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Federal documents show there was a sharp hike in the number of Chinese being smuggled into the United States across its border with Mexico, from 15 in Fiscal Year 2008 to 79 in Fiscal Year 2009, an increase of more than 500 percent.

The Chinese were among the 5,220 people in the “other-than-Mexican” category smuggled into the U.S. and apprehended during 2009, said documentation obtained by Judicial Watch from the U.S. Customs and Border Protection agency in the Department of Homeland Security.

“These statistics show that human smuggling continues to be a crisis on the nation’s southern border. And the problem is only going to get worse as a result of the Obama administration’s hostility to the strong enforcement of our nation’s immigration laws, especially in Arizona,” said Tom Fitton, the president of the organization that monitors Washington and investigates and prosecutes corruption.

According to a letter from Shari Suzuki, chief of the policy and litigation branch for Freedom of Information Act requests to the government, there were 70,328 people smuggled and apprehended in the Tucson district in 2009, down from 81,860 in 2008.

The federal agency said it “does not maintain estimates regarding the total number of persons that crossed the border without apprehension.”

Smugglers identified and arrested totaled 1,437 in 2008 and 963 in 2009. while the number of smugglers deported was 658 in 2009 and 599 in 2009.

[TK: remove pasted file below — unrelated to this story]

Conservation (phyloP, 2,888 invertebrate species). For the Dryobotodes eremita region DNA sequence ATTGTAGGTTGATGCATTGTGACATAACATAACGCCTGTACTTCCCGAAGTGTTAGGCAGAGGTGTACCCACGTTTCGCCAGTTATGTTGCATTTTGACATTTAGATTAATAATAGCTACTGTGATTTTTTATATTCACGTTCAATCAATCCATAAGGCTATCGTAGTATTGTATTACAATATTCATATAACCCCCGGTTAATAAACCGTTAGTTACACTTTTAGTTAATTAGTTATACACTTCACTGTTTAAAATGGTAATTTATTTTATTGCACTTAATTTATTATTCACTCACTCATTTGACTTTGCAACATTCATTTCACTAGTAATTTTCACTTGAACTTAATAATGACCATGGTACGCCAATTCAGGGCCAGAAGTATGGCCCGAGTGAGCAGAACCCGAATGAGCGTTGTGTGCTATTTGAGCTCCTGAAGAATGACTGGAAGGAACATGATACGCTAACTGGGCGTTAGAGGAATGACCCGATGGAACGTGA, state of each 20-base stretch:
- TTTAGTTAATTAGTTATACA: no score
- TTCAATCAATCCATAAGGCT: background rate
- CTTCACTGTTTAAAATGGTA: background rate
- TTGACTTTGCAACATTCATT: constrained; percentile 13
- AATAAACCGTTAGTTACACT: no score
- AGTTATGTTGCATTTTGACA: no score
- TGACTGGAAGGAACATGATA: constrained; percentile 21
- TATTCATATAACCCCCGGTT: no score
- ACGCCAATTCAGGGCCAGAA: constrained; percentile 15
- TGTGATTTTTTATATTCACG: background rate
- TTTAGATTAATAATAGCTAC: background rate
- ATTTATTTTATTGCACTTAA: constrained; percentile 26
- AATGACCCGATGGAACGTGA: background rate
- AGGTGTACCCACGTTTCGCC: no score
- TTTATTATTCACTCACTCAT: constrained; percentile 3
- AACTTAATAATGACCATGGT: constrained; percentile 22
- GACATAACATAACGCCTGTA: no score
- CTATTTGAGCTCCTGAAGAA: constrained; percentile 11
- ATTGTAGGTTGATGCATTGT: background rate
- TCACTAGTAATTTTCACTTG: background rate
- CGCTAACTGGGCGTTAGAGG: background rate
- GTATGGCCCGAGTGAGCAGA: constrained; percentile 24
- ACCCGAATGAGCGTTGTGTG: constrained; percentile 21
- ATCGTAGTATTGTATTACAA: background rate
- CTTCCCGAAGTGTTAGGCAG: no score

The number of smugglers referred to the U.S. attorney’s office for prosecution totaled 10,333 in 2008 and grew to 17,452 in 2009.

The government report also cited a New York Times report from January that in 2009, there were 332 Chinese immigrants caught in the Tucson sector, up from 30 the previous year. But since the government’s report to Judicial Watch was a summary of information, not the actual reports or documents, discrepancies could not be checked.

“CBP documents also show significant increases were seen from Romania and Dominican Republic. The largest overall volume increase was Honduras, which went from 353 in FY2008 to 516 in FY2009,” Judicial Watch said.

The information came only after Judicial Watch challenged the agency’s statement that authorities did not maintain statistics related to human smuggling. The agency later admitted it could create human smuggling reports from a database run by Immigrations and Custom Enforcement.


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